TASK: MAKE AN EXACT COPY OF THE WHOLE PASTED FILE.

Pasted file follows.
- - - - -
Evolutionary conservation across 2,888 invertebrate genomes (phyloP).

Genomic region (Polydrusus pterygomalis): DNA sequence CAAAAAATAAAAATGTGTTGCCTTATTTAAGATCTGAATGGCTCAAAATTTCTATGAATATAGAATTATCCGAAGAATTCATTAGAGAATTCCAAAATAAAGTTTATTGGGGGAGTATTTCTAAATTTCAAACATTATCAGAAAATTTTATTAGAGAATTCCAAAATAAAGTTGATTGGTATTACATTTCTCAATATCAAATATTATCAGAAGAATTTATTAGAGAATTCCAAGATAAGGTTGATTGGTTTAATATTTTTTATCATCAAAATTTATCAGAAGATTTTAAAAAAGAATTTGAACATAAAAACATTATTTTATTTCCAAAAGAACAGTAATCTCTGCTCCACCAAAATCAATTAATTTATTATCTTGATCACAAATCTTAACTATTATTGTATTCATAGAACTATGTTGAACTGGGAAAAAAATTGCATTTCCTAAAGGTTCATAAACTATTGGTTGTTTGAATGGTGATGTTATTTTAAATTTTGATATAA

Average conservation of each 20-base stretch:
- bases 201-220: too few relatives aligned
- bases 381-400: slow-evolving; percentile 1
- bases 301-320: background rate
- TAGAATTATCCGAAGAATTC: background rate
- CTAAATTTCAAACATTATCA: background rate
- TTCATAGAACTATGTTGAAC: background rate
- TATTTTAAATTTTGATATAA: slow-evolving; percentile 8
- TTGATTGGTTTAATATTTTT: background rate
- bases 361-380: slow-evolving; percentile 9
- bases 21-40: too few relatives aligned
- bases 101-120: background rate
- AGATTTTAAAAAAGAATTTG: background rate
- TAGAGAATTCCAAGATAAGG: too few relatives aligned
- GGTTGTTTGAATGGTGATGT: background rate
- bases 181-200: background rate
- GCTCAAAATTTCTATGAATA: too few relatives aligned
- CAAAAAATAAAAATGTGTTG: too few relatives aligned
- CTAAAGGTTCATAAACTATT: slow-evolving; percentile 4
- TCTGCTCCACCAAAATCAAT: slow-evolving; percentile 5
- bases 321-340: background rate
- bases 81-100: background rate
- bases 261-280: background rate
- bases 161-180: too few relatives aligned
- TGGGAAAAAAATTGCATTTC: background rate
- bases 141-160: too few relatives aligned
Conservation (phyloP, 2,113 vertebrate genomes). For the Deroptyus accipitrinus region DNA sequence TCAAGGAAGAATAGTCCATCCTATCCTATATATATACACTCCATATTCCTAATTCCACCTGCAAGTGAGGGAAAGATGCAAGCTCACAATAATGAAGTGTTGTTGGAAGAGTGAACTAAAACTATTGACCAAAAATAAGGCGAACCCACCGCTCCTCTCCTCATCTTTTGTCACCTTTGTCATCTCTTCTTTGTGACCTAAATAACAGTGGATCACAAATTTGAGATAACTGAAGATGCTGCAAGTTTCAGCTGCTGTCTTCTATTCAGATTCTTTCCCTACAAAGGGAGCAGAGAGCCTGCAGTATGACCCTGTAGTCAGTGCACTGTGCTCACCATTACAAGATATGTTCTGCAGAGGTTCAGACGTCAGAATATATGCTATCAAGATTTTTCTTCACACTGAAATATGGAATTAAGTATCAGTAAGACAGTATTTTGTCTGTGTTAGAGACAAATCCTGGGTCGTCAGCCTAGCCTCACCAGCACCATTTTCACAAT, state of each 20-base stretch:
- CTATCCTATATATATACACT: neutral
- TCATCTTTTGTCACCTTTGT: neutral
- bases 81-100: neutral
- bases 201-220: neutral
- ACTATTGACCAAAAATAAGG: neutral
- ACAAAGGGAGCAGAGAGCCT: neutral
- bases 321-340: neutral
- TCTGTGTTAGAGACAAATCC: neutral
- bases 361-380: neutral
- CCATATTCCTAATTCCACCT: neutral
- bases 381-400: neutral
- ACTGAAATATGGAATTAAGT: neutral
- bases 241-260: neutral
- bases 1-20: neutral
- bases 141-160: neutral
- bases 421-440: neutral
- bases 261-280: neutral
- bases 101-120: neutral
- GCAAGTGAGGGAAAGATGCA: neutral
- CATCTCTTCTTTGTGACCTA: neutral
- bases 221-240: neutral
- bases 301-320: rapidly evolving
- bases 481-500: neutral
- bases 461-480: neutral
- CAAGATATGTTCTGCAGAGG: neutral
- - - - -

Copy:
Evolutionary conservation across 2,888 invertebrate genomes (phyloP).

Genomic region (Polydrusus pterygomalis): DNA sequence CAAAAAATAAAAATGTGTTGCCTTATTTAAGATCTGAATGGCTCAAAATTTCTATGAATATAGAATTATCCGAAGAATTCATTAGAGAATTCCAAAATAAAGTTTATTGGGGGAGTATTTCTAAATTTCAAACATTATCAGAAAATTTTATTAGAGAATTCCAAAATAAAGTTGATTGGTATTACATTTCTCAATATCAAATATTATCAGAAGAATTTATTAGAGAATTCCAAGATAAGGTTGATTGGTTTAATATTTTTTATCATCAAAATTTATCAGAAGATTTTAAAAAAGAATTTGAACATAAAAACATTATTTTATTTCCAAAAGAACAGTAATCTCTGCTCCACCAAAATCAATTAATTTATTATCTTGATCACAAATCTTAACTATTATTGTATTCATAGAACTATGTTGAACTGGGAAAAAAATTGCATTTCCTAAAGGTTCATAAACTATTGGTTGTTTGAATGGTGATGTTATTTTAAATTTTGATATAA

Average conservation of each 20-base stretch:
- bases 201-220: too few relatives aligned
- bases 381-400: slow-evolving; percentile 1
- bases 301-320: background rate
- TAGAATTATCCGAAGAATTC: background rate
- CTAAATTTCAAACATTATCA: background rate
- TTCATAGAACTATGTTGAAC: background rate
- TATTTTAAATTTTGATATAA: slow-evolving; percentile 8
- TTGATTGGTTTAATATTTTT: background rate
- bases 361-380: slow-evolving; percentile 9
- bases 21-40: too few relatives aligned
- bases 101-120: background rate
- AGATTTTAAAAAAGAATTTG: background rate
- TAGAGAATTCCAAGATAAGG: too few relatives aligned
- GGTTGTTTGAATGGTGATGT: background rate
- bases 181-200: background rate
- GCTCAAAATTTCTATGAATA: too few relatives aligned
- CAAAAAATAAAAATGTGTTG: too few relatives aligned
- CTAAAGGTTCATAAACTATT: slow-evolving; percentile 4
- TCTGCTCCACCAAAATCAAT: slow-evolving; percentile 5
- bases 321-340: background rate
- bases 81-100: background rate
- bases 261-280: background rate
- bases 161-180: too few relatives aligned
- TGGGAAAAAAATTGCATTTC: background rate
- bases 141-160: too few relatives aligned
Conservation (phyloP, 2,113 vertebrate genomes). For the Deroptyus accipitrinus region DNA sequence TCAAGGAAGAATAGTCCATCCTATCCTATATATATACACTCCATATTCCTAATTCCACCTGCAAGTGAGGGAAAGATGCAAGCTCACAATAATGAAGTGTTGTTGGAAGAGTGAACTAAAACTATTGACCAAAAATAAGGCGAACCCACCGCTCCTCTCCTCATCTTTTGTCACCTTTGTCATCTCTTCTTTGTGACCTAAATAACAGTGGATCACAAATTTGAGATAACTGAAGATGCTGCAAGTTTCAGCTGCTGTCTTCTATTCAGATTCTTTCCCTACAAAGGGAGCAGAGAGCCTGCAGTATGACCCTGTAGTCAGTGCACTGTGCTCACCATTACAAGATATGTTCTGCAGAGGTTCAGACGTCAGAATATATGCTATCAAGATTTTTCTTCACACTGAAATATGGAATTAAGTATCAGTAAGACAGTATTTTGTCTGTGTTAGAGACAAATCCTGGGTCGTCAGCCTAGCCTCACCAGCACCATTTTCACAAT, state of each 20-base stretch:
- CTATCCTATATATATACACT: neutral
- TCATCTTTTGTCACCTTTGT: neutral
- bases 81-100: neutral
- bases 201-220: neutral
- ACTATTGACCAAAAATAAGG: neutral
- ACAAAGGGAGCAGAGAGCCT: neutral
- bases 321-340: neutral
- TCTGTGTTAGAGACAAATCC: neutral
- bases 361-380: neutral
- CCATATTCCTAATTCCACCT: neutral
- bases 381-400: neutral
- ACTGAAATATGGAATTAAGT: neutral
- bases 241-260: neutral
- bases 1-20: neutral
- bases 141-160: neutral
- bases 421-440: neutral
- bases 261-280: neutral
- bases 101-120: neutral
- GCAAGTGAGGGAAAGATGCA: neutral
- CATCTCTTCTTTGTGACCTA: neutral
- bases 221-240: neutral
- bases 301-320: rapidly evolving
- bases 481-500: neutral
- bases 461-480: neutral
- CAAGATATGTTCTGCAGAGG: neutral